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LOS ANGELES — Bungie stepped out of the shadow of Halo this week and revealed its new game. The Bellevue, Wash.-based rockstar development studio is making Destiny for the PlayStation 4 and other platforms with publisher Activision Blizzard.
The studio finally showed off extended gameplay this week that demonstrated how the massively multiplayer online first-person shooter game will work. It involves not only breathtaking art but also some innovative thinking in allowing multiple players to participate in a shared, narrated experience, said Pete Parsons, the chief operating officer of Bungie, in an interview with GamesBeat.
The most interesting part of the demo Bungie showed was the “public space,” where a group of players entered an area and teamed up together to take down a fierce Spider Tank. That’s just one example where Bungie will innovate in its next-generation game, Parsons said.
Here’s our edited interview with Parsons.
Pete Parsons: You’ve seen it. We have more than 400 of the most talented people I’ve ever met, and we’ve been working on Destiny for years. The opportunity to bring it to [the Electronic Entertainment Expo] and show it off to the world, show it off to our community, it just couldn’t be more exciting for us. We’ve been working on this project, depending on how you count it, for five or six years. A lot of the ideas were around in 2002. It’s been a long time coming.
GamesBeat: How did you choose what to show first?
Parsons: Destiny is a massive, persistent, living world. We had to figure out, what are the things we want to show that will be interesting to people? In the end, what we wanted to show is that you come in and have your own really tight personal story that we feel good about delivering — whether you do it by yourself or with friends — but then when you proceed in that story, you come into a public space. That’s something that everyone will experience.
Parsons: Public space is where players converge. No matter what their activity, they converge from all across the game. Some players might be moving through their more narrative-driven story-like experiences. Some might be going off to raids. Some might be going off to more familiar multiplayer-type activities. But all of them have this crossroads.
At that crossroads, they can continue to move along in their journey, or something like a public event triggers. In the demo we’re showing, a big Fallen craft screams across the sky, drops off dropships and the Devil Walker, and I can choose to just jump in. It’s certainly high-intensity combat, but it’s low-intensity in the sense that nobody’s counting on me to be the only thing between success and failure. I can just jump in, have a great time, take down something like the Devil Walker we showed, and get a reward for it. Then I move on my way. That’s a lot of fun. That’ll happen throughout the game, whether you’re playing more story content or playing other types of activities.
GamesBeat: You also have a pretty heavy storyline.
Parsons: We do, and that was a huge challenge. We faced a number of challenges with Destiny. One is, how do you combine great story and narrative with these more public living spaces and worlds? How do you break down the barriers between what it means to be doing player-versus-player multiplayer or cooperative play or narrative play? How do you break down those walls so that when I’m investing in building and growing my Guardian over time, I can move from the story with that exact same build and exact same skills right into a multiplayer experience? What’s our new 30 seconds of fun, where we’re combining space magic and deep investment in your armor or weapons? Ultimately, what does it mean when we go back to the Tower, which is a purely social space? What do I do there, and who am I meeting, and how does it send me off on new adventures?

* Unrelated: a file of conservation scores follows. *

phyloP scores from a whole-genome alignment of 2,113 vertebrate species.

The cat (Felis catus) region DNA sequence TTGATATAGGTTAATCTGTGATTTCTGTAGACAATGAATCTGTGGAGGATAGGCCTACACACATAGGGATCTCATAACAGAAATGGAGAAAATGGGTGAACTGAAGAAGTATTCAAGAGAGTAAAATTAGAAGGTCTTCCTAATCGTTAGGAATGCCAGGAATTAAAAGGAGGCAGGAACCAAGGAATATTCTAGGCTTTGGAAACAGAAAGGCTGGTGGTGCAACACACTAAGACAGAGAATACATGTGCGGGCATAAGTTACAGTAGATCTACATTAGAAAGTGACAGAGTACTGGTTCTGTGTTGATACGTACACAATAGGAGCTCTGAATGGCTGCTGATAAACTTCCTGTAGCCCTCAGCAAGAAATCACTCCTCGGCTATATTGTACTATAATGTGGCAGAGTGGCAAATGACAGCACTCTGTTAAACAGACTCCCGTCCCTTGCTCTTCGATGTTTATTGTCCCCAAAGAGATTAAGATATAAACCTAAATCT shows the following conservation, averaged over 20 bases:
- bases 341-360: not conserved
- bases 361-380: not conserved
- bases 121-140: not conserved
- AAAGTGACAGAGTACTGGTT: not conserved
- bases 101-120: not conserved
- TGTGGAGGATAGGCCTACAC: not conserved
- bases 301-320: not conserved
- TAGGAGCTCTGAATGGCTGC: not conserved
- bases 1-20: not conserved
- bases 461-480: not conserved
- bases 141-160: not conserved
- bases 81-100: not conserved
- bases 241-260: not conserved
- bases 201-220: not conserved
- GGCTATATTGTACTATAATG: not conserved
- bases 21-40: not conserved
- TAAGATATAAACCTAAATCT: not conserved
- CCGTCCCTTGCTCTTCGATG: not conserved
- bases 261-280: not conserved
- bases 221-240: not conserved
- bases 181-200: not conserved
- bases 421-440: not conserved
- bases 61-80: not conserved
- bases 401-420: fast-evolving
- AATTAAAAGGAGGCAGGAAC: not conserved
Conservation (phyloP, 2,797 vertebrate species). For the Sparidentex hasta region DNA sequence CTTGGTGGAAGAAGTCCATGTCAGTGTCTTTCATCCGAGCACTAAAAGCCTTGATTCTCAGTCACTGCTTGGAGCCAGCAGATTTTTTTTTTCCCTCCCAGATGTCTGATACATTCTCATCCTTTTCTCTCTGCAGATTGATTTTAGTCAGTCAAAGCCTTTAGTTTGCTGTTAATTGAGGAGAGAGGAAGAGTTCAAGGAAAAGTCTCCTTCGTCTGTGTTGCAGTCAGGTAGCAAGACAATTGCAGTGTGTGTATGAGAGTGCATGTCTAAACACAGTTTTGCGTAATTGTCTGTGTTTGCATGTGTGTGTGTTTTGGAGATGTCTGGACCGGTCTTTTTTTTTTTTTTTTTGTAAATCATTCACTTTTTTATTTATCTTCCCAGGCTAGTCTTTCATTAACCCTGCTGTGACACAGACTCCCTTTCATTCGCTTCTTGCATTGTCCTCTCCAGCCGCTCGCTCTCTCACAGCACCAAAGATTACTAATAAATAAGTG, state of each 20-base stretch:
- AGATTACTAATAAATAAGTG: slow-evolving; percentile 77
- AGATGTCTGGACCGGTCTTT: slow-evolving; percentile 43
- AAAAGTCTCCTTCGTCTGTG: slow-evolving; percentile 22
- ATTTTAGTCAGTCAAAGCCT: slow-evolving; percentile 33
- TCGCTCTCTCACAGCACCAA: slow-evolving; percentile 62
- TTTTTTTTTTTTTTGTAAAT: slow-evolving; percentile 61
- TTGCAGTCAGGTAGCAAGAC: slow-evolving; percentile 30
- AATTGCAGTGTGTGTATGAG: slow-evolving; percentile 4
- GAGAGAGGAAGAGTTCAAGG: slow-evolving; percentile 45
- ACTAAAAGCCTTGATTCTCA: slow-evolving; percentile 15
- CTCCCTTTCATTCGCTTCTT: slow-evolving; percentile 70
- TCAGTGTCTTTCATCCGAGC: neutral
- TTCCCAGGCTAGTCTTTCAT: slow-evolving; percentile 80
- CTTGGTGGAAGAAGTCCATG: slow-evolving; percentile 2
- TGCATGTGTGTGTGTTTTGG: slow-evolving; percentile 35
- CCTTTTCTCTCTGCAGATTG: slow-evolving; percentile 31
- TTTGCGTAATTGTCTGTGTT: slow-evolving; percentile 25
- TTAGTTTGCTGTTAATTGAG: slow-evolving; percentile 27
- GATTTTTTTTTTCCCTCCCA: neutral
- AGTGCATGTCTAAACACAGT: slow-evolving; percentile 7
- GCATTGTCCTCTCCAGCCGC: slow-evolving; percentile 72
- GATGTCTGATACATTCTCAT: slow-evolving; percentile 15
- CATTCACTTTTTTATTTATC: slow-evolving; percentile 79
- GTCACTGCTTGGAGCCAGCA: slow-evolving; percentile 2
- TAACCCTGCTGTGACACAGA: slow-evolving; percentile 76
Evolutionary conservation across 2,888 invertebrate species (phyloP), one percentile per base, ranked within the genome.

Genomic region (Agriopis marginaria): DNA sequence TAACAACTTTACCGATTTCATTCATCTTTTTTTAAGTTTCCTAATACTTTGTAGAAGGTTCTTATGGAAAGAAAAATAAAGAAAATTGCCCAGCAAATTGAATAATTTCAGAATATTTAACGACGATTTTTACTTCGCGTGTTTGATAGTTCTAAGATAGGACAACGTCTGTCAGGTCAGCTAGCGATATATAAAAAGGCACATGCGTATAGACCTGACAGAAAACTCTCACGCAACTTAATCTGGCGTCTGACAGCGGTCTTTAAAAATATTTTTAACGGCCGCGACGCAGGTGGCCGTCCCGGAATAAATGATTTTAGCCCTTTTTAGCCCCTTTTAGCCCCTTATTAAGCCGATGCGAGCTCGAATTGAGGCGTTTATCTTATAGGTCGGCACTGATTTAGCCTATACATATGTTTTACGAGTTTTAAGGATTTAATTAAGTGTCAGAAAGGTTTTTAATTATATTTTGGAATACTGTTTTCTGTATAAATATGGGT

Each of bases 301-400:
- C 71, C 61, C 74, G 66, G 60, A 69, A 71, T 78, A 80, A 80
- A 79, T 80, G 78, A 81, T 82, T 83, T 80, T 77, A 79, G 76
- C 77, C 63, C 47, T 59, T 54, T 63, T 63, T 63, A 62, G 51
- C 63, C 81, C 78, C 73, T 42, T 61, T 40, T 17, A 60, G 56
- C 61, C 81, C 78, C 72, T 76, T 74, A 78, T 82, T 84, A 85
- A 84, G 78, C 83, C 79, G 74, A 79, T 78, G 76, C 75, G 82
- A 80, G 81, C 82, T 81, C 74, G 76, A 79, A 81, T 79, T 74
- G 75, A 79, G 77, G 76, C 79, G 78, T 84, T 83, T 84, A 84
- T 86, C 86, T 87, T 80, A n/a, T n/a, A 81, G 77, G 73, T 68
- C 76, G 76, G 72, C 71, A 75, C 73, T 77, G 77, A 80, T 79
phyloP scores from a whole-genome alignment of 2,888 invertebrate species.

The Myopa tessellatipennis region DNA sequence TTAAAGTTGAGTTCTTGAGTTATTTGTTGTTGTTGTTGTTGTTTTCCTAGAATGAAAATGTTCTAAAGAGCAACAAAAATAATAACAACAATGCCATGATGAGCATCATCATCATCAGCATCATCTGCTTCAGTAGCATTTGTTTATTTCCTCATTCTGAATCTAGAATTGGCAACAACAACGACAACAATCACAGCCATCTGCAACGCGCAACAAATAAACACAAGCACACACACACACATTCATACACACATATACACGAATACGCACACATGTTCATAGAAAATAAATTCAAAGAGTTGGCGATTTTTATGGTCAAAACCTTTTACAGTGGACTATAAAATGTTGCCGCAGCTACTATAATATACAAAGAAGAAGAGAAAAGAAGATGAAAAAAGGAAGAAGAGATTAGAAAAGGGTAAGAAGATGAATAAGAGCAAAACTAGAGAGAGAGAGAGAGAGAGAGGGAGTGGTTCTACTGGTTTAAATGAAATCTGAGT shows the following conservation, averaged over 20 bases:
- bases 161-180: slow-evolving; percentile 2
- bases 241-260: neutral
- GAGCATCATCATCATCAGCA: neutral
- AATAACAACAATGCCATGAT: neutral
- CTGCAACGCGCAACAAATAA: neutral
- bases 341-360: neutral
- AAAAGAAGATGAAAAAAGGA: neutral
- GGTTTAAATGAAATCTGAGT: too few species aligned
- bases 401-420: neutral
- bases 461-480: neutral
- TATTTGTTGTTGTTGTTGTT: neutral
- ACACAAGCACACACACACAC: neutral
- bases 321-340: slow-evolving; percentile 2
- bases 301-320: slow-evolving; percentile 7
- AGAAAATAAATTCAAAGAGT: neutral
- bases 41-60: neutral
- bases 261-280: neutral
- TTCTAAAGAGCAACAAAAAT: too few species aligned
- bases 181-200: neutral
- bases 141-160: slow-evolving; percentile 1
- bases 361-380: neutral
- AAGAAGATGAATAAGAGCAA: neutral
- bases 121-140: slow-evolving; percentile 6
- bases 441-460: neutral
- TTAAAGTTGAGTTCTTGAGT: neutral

We spent tons of time trying to solve all of these things, let alone what happens on the back end, where all that seamless matchmaking happens. What are the tools we need to develop to build so much content over time? How does it continue to grow so you feel like you’re a part of something and not just another piece of content that’s being dropped in?
GamesBeat: Sony came to you a long time ago to get this relationship going.
Parsons: Yeah. Certainly our relationship with Xbox remains strong and long-lasting, but it was interesting. Sony came to us years ago and wanted our feedback about what they were doing — not just on what’s next for PlayStation 4 but what we thought of the PlayStation Network and what our needs were. They definitely listened to us. It was great to begin building a relationship with them. We haven’t been on a Sony platform since 2001, with [the game] Oni.
Parsons: Yeah, there’s more to come. Right now, we think they have definitely lent an ear to understanding what our needs are for the future, both for PlayStation 3 and PlayStation 4. It’s a great opportunity for us. We’re welcoming more people to the Bungie family. And they’re a bunch of great guys.
GamesBeat: And you got Jason Jones to go up on the stage.
Parsons: It was the first time since Gamestock in 2001, with Halo: Combat Evolved. I remember that moment, when we said, “What better than to have Jason get back up on stage with Joe and show off the thing we’ve been working on for so long?”
Honestly, across the studio, this is the game that we’ve always wanted to play. We had to expand quite a bit. We’ve almost doubled our size. We were bringing in some of the most talented people in the world, and we couldn’t actually tell them what they’d be working on. They had to make that leap of faith. It was really gratifying to have them come on and say, “Oh, man, if we can even pull half of that off, we’re going to have a game that I’ve always wanted to play.” I feel like we’re well on our way.